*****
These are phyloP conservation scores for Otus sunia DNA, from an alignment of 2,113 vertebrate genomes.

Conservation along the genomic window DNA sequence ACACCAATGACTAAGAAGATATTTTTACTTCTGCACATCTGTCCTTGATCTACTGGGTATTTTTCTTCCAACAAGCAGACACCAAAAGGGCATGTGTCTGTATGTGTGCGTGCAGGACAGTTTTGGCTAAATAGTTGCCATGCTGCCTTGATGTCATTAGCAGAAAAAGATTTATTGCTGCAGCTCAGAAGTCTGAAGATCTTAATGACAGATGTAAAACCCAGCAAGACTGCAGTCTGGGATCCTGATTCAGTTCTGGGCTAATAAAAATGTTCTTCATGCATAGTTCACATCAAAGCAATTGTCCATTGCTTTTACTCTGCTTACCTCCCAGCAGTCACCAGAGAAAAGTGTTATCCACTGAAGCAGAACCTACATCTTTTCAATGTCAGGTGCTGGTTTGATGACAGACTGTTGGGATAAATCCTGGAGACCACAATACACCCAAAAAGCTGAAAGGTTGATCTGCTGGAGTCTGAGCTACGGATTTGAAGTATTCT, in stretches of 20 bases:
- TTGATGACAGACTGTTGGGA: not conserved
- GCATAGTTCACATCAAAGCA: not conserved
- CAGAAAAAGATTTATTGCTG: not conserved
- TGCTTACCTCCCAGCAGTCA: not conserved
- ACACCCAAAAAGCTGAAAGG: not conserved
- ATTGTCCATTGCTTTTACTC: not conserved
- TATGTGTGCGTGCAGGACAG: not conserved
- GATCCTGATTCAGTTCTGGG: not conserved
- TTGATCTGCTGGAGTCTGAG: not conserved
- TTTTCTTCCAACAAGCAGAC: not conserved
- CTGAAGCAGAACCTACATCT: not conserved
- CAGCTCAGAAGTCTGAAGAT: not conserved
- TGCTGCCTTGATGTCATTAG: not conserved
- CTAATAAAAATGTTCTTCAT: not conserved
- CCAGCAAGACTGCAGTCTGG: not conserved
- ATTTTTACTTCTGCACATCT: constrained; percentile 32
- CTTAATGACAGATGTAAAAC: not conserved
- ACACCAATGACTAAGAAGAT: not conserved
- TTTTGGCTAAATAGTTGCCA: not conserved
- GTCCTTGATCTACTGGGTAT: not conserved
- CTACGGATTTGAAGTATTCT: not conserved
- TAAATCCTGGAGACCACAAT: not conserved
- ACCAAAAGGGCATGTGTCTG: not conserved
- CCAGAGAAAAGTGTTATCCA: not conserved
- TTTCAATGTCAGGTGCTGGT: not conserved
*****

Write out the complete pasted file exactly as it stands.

These are phyloP conservation scores for Otus sunia DNA, from an alignment of 2,113 vertebrate genomes.

Conservation along the genomic window DNA sequence ACACCAATGACTAAGAAGATATTTTTACTTCTGCACATCTGTCCTTGATCTACTGGGTATTTTTCTTCCAACAAGCAGACACCAAAAGGGCATGTGTCTGTATGTGTGCGTGCAGGACAGTTTTGGCTAAATAGTTGCCATGCTGCCTTGATGTCATTAGCAGAAAAAGATTTATTGCTGCAGCTCAGAAGTCTGAAGATCTTAATGACAGATGTAAAACCCAGCAAGACTGCAGTCTGGGATCCTGATTCAGTTCTGGGCTAATAAAAATGTTCTTCATGCATAGTTCACATCAAAGCAATTGTCCATTGCTTTTACTCTGCTTACCTCCCAGCAGTCACCAGAGAAAAGTGTTATCCACTGAAGCAGAACCTACATCTTTTCAATGTCAGGTGCTGGTTTGATGACAGACTGTTGGGATAAATCCTGGAGACCACAATACACCCAAAAAGCTGAAAGGTTGATCTGCTGGAGTCTGAGCTACGGATTTGAAGTATTCT, in stretches of 20 bases:
- TTGATGACAGACTGTTGGGA: not conserved
- GCATAGTTCACATCAAAGCA: not conserved
- CAGAAAAAGATTTATTGCTG: not conserved
- TGCTTACCTCCCAGCAGTCA: not conserved
- ACACCCAAAAAGCTGAAAGG: not conserved
- ATTGTCCATTGCTTTTACTC: not conserved
- TATGTGTGCGTGCAGGACAG: not conserved
- GATCCTGATTCAGTTCTGGG: not conserved
- TTGATCTGCTGGAGTCTGAG: not conserved
- TTTTCTTCCAACAAGCAGAC: not conserved
- CTGAAGCAGAACCTACATCT: not conserved
- CAGCTCAGAAGTCTGAAGAT: not conserved
- TGCTGCCTTGATGTCATTAG: not conserved
- CTAATAAAAATGTTCTTCAT: not conserved
- CCAGCAAGACTGCAGTCTGG: not conserved
- ATTTTTACTTCTGCACATCT: constrained; percentile 32
- CTTAATGACAGATGTAAAAC: not conserved
- ACACCAATGACTAAGAAGAT: not conserved
- TTTTGGCTAAATAGTTGCCA: not conserved
- GTCCTTGATCTACTGGGTAT: not conserved
- CTACGGATTTGAAGTATTCT: not conserved
- TAAATCCTGGAGACCACAAT: not conserved
- ACCAAAAGGGCATGTGTCTG: not conserved
- CCAGAGAAAAGTGTTATCCA: not conserved
- TTTCAATGTCAGGTGCTGGT: not conserved